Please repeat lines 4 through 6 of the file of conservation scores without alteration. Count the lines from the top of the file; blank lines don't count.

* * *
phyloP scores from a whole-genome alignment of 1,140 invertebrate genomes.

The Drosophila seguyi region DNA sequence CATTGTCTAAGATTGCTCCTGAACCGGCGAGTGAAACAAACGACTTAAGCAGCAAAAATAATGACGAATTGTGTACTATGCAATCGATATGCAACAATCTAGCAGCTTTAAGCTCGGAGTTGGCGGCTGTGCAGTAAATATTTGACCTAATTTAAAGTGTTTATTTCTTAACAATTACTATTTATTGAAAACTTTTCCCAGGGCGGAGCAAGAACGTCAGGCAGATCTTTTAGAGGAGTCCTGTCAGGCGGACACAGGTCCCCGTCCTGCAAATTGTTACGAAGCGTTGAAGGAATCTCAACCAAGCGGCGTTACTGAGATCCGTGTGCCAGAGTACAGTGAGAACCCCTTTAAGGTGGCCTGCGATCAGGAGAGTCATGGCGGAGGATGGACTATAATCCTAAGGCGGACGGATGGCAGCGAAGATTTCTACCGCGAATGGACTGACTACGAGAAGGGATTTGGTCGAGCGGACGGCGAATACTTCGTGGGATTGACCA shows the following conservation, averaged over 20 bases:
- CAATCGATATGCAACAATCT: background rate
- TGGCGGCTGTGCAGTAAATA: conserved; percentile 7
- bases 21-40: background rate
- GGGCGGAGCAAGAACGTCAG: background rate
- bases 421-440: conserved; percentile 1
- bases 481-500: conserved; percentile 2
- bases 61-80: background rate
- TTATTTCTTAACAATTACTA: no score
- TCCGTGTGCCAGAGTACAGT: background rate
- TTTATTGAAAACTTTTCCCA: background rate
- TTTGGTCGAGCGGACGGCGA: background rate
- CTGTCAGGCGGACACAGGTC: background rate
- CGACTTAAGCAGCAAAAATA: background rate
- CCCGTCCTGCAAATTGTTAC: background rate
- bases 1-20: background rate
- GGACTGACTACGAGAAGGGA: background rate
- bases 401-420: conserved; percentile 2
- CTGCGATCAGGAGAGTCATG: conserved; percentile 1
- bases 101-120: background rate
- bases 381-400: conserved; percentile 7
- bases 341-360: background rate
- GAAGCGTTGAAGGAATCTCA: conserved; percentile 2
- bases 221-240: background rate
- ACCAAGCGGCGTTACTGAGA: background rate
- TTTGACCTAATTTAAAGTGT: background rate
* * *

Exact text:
- TGGCGGCTGTGCAGTAAATA: conserved; percentile 7
- bases 21-40: background rate
- GGGCGGAGCAAGAACGTCAG: background rate